In the wake of President Yoweri Museveni’s ill-aised denigration of humanities and social sciences as ‘useless’, it appears that authorities at Makerere University have hit the panic button.
The nation’s premier university intends to act on the president’s directive, at least going by the comments of University Council Chairman Charles Wana-Etyem. Council, it ought to be remembered, is the university’s topmost decision-making body.
As quoted in the Daily Monitor last Friday, Dr Wana-Etyem pledged to act on Museveni’s aice and “drop courses that are not cost-effective”. This is rather bewildering.
How did the president arrive at the conclusion that Makerere ran courses that were not cost-effective? And why would Makerere University wait to learn from the president that it has ‘non-cost-effective’ courses? Is it because the president is an education consultant or a retired university professor with a rich scholarly CV?
Well, it is about money. He has the money and the lecturers desperately need decent remuneration. Apparently, the president is willing to give Makerere lecturers and professors a pay rise, but on condition that they change what they teach. Does Makerere need to rethink, if not change, some of its programmes? No doubt. Any serious research university of the stature of Makerere must continuously review and rationalise its programmes and courses.
But is the president best-placed to know what exactly needs to change at Makerere? Most unlikely. To use the quest for better remuneration to arm-twist the university and compromise academic freedom is a trifle dubious. We may recall that it was the quest for increased earnings and the simplicity of ‘marketable courses’ that drove proliferation of courses and duplication of programmes at Makerere.
It appears that the same logic is to be replayed, only that this time it is at the behest of the president. The full import of Makerere acquiescing to the president’s directive may not be apparent to many of us. But at this rate, one can only imagine that Makerere will soon get directives from the president on what reading materials should be assigned to which courses, the questions to be asked in final exams and the research topics to be pursued by both students and faculty.
Better still, the president might order for compilation of a national university curriculum!
This may sound facetious, but it is not. General Museveni is a control freak. He is overly confident that he has a first-rate grasp of all of Uganda’s problems thus given chance, he would want to be determining all the finer details of what is done or not done at every institution, both public and private.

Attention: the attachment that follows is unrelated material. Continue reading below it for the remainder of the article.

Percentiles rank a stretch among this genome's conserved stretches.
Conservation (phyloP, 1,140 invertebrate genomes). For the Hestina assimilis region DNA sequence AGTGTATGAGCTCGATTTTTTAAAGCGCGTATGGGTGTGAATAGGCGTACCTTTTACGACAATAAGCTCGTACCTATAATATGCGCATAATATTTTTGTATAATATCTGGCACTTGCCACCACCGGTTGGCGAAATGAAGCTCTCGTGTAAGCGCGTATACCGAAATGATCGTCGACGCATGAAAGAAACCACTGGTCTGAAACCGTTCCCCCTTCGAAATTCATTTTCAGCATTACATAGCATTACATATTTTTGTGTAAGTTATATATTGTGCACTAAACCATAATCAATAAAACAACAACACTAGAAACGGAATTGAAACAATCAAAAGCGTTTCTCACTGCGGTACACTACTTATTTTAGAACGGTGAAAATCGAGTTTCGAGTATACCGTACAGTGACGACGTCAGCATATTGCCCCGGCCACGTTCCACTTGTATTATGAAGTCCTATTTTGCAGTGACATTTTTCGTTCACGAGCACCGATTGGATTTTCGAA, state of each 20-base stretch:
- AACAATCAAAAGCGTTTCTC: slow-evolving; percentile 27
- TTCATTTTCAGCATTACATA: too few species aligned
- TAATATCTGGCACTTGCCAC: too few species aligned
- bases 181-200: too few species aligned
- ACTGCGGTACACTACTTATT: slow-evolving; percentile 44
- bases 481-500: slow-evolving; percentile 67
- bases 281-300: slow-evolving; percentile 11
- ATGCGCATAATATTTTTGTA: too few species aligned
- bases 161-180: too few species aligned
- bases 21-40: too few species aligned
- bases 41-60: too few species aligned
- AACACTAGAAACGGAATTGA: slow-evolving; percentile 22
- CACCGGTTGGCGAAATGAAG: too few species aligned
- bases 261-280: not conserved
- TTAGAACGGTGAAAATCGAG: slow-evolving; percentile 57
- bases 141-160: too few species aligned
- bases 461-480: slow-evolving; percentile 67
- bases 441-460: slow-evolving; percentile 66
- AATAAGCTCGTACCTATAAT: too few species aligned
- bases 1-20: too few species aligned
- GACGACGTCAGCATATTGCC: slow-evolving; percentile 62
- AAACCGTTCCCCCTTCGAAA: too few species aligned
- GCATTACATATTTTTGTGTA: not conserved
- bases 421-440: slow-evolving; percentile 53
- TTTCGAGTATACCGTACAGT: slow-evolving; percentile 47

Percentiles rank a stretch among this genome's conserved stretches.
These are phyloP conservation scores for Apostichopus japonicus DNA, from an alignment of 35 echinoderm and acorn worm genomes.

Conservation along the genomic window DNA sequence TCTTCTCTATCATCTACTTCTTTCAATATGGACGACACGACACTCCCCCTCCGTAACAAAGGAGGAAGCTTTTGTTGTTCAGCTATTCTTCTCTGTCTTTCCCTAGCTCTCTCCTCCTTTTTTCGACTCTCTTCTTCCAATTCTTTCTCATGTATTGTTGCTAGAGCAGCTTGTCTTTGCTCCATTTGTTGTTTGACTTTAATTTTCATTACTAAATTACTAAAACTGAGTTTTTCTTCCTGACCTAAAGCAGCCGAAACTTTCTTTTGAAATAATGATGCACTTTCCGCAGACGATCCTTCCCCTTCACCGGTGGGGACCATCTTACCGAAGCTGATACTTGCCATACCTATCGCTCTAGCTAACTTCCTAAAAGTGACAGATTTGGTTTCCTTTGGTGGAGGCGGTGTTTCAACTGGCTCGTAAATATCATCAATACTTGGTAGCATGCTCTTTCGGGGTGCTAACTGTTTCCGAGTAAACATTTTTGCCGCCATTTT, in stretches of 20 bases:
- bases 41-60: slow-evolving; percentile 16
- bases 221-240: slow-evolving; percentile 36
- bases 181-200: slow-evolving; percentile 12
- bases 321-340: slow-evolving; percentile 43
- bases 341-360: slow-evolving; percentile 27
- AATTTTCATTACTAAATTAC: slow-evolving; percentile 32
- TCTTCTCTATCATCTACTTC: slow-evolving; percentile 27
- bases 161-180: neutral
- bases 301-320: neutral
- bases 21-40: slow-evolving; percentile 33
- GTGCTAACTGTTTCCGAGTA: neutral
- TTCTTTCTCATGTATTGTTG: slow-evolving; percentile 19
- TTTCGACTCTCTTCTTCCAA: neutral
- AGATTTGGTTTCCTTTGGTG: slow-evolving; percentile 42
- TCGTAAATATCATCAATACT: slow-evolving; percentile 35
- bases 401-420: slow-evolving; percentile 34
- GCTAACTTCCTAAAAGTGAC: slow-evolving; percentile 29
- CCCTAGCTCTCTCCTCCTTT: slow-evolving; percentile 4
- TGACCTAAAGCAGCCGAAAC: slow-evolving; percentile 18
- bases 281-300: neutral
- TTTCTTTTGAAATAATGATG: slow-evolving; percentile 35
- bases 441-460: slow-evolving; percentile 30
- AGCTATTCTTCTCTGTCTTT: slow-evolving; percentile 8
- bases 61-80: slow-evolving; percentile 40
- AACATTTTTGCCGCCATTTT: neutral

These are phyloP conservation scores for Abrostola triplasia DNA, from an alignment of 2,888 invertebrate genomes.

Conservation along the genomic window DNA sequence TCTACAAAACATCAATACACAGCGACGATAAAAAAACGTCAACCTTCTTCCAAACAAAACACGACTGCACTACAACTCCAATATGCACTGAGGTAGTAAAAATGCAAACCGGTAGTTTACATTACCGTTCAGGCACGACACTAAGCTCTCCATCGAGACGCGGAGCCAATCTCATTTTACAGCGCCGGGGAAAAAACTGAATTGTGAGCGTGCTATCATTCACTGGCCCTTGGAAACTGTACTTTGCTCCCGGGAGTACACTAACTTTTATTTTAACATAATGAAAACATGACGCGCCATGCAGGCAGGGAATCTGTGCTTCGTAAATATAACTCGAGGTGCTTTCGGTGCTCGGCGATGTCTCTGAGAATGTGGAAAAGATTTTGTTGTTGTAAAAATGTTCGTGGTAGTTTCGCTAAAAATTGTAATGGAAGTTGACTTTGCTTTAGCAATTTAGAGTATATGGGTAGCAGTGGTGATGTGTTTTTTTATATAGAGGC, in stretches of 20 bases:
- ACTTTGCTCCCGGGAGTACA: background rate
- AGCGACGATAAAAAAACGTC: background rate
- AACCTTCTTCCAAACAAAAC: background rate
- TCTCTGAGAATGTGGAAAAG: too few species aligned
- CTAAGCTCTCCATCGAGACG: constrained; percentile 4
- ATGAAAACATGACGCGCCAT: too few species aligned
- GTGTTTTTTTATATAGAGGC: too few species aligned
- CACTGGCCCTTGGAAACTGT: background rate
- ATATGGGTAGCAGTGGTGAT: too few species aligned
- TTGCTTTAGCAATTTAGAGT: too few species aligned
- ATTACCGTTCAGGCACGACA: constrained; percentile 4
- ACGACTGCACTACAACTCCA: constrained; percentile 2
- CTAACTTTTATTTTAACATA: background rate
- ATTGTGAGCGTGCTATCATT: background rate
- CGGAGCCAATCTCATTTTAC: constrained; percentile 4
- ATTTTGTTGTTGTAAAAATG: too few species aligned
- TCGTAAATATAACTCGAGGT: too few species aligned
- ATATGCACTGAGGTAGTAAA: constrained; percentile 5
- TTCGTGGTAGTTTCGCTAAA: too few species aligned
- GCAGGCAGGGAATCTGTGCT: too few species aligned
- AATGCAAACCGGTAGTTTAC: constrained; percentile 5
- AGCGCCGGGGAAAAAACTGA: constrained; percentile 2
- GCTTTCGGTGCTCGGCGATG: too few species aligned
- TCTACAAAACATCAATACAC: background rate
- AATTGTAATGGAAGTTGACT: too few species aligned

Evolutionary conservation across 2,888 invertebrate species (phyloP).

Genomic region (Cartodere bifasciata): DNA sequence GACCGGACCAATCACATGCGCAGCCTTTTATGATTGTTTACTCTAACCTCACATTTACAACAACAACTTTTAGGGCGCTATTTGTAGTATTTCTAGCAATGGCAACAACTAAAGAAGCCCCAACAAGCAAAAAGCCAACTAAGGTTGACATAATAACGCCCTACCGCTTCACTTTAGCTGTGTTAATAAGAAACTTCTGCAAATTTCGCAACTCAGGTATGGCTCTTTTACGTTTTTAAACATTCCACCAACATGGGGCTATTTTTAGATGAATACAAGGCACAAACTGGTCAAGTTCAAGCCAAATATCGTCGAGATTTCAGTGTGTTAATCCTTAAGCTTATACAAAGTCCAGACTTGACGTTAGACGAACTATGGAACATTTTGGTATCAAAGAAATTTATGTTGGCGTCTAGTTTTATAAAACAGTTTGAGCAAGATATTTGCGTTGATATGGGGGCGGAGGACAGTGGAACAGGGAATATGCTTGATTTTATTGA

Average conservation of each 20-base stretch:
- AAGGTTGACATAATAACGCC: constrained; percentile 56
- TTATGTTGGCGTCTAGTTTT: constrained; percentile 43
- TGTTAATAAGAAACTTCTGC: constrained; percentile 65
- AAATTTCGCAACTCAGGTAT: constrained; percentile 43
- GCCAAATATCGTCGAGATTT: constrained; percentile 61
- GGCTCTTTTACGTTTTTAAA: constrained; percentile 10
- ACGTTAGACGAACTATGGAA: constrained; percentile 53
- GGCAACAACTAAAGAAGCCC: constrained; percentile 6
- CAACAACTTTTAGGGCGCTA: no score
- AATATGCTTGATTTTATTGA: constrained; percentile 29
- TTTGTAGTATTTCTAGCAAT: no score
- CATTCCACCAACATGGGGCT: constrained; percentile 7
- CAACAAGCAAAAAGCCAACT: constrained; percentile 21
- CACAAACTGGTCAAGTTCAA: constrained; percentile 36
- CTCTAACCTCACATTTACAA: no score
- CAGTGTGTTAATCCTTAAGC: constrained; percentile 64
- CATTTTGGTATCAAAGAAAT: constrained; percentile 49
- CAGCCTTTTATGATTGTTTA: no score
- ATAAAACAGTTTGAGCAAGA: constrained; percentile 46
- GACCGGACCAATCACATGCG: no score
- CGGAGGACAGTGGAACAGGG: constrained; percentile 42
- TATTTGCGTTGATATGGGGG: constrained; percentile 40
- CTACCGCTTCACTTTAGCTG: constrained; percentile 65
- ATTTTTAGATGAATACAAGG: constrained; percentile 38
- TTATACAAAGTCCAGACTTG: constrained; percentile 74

So, his directive to Makerere is no surprise. What is disconcerting is that the University Council chairman believes the university should be running on the directives of the president. If there is any group in society that must stand up against the excesses of an authoritarian ruler, it is the academic staff of a university, especially the nation’s topmost research university.
Dr Wana-Etyem and the leadership of Makerere University Academic Staff Association should have the courage to, pointedly, tell General Museveni that academic freedom cannot be traded for a better salary from government. World over, a university is best defined by upholding academic freedom – the uncensored pursuit of knowledge, without the undue interference and direction of any external authority.
Chairman Wana-Etyem knows all too well that even he, as council chairman, has no business directing university units on what they should or should not teach. The essence of academic freedom is that members of the university’s lowest unit, the department or field of study, hold the latitude to determine what to teach and what to research.
A department determines its teaching-focus and research agenda based not on what a president thinks is ‘useful’ or ‘useless’ but, rather, on the competences of its teaching staff and the interests of its research team. To be sure, academic freedom does not mean university staffs do as they please and act as they wish, without any countervailing measures.
Indeed, more than any other occupation, it is in the academia where activities and programmes are subjected to rigorous rationalisation and serious prioritising. Undoubtedly, many academic disciplines and departments can be rather rigid, conservative and more hostile to new ideas than they are amenable to change. But a viable and reasonable reform process must be initiated and executed from within the university precincts and not by politicians.
The most important unit that defines a university, the academic department, operates through a simple but viable layer of authority and peer-review system. Different committees oversee department activities, ranging from admissions and recruitments to teaching priorities and research themes.
When internal departmental governance systems and quality assurance mechanisms fail or are compromised, for one reason or the other, the next level is the school or faculty or college. In the event that all internal university systems and mechanisms are unsatisfactory, an external intervention can be sought, but from within the world of academia, not State House.
The author is a PhD candidate in Political Science at Northwestern University, EvanstonChicago-USA.
Source : The Observer